Text 38, no. 4 (145): 105–23. https://doi.org/10.1215/01642472-8680466.
Clare, E. (2017) Brilliant Imperfection: Grappling with Cure, Durham, Duke University Press Books.
Ensor, S. (2017) “Queer Fallout: Samuel R. Delany and the Ecology of Cruising.” Environmental
Humanities 9(1): 149–66. https://doi.org/10.1215/22011919-3829172.
Gandy, Matthew. “Queer Ecology: Nature, Sexuality, and Heterotopic Alliances.” Environment and
Planning D: Society and Space 30, no. 4 (2012): 727–47. https://doi.org/10.1068/d10511.
Hazard, C. W. (2022) Underflows: Queer Trans Ecologies and River Justice, Seattle, University of
Washington Press.
Heynen, N. (2018) ‘Toward an Abolition Ecology’, Abolition: A Journal of Insurgent Politics, no. 1, pp.
Liboiron, M. (2021) Pollution is Colonialism, Durham and London, Duke University Press.
Parker, E. (2020) ‘The bog is in me’, in Vakoch, D. A. (ed), Transecology: Transgender Perspectives on
Environment and Nature, Routledge, pp. 17–30.
Sandilands, C. (2016) ‘Queer Ecology’, in Adamson, J., Gleason, W. A., and Pellow, D. N. (eds),
Keywords for Environmental Studies, New York University Press, pp. 169–71.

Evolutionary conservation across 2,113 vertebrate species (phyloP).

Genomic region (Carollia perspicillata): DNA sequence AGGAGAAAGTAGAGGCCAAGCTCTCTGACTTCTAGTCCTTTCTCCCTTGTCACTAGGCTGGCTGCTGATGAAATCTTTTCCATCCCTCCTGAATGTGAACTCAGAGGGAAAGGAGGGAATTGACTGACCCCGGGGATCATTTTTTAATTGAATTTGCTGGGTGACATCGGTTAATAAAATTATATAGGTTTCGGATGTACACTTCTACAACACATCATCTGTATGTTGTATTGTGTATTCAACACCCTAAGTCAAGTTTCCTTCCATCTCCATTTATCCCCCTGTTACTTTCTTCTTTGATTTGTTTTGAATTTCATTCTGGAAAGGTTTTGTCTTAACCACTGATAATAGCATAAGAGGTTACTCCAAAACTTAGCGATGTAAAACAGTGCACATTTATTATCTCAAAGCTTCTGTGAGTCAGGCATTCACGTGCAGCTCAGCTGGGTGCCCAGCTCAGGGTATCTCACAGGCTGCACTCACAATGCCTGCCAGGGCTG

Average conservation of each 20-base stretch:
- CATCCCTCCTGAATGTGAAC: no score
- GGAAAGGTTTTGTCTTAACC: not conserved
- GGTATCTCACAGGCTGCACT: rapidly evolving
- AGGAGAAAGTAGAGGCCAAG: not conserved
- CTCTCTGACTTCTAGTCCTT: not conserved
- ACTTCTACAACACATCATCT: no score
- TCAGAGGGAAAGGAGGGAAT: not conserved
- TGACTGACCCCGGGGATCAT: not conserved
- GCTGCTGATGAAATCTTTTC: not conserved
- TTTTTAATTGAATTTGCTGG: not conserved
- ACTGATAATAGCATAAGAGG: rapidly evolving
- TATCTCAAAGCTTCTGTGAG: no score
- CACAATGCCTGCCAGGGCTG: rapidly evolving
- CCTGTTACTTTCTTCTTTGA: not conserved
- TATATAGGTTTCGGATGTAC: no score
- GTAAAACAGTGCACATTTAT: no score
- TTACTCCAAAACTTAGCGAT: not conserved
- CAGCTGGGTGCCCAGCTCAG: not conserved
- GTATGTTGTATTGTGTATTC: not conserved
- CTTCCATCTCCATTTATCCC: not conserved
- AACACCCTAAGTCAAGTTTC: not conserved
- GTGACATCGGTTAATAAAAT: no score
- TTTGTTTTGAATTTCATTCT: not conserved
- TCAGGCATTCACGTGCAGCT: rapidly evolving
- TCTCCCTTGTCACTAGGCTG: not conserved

“Drawing as Critical Geographical Method”

Panel Session, AAG 2023, Denver
Keywords: Observational drawing, Creative methods, Qualitative research, Graphic geographies, Trans-disciplinary methods
Convenors: Chan Arun-Pina, Sage Brice, Karen Paiva Henrique and Aparna Parikh

““Drawing is the opening of form. This can be thought in two ways: opening in the sense of a beginning, departure, origin, dispatch, impetus, or sketching out, and opening in the sense of an availability or inherent capacity. According to the first sense, drawing evokes more the gesture of drawing than the traced figure. According to the second, it indicates the figure’s essential incompleteness, a non-closure or non-totalizing of form” (Nancy, 2013)

We welcome expressions of interest for a panel on Drawing as Geographical Method at the AAG 2023 in Denver. Building on new and recent experimentation in the discipline, this panel brings together practitioners at the intersection of drawing with geographical enquiry to discuss the potentials and pitfalls of this emerging area of practice. How can drawing expand, deepen, and/or redirect current modes of critical geographical inquiry? How is drawing positioned in relation to text and writing? How can the discipline best integrate drawing’s non-binaristic creative-intellectual potential?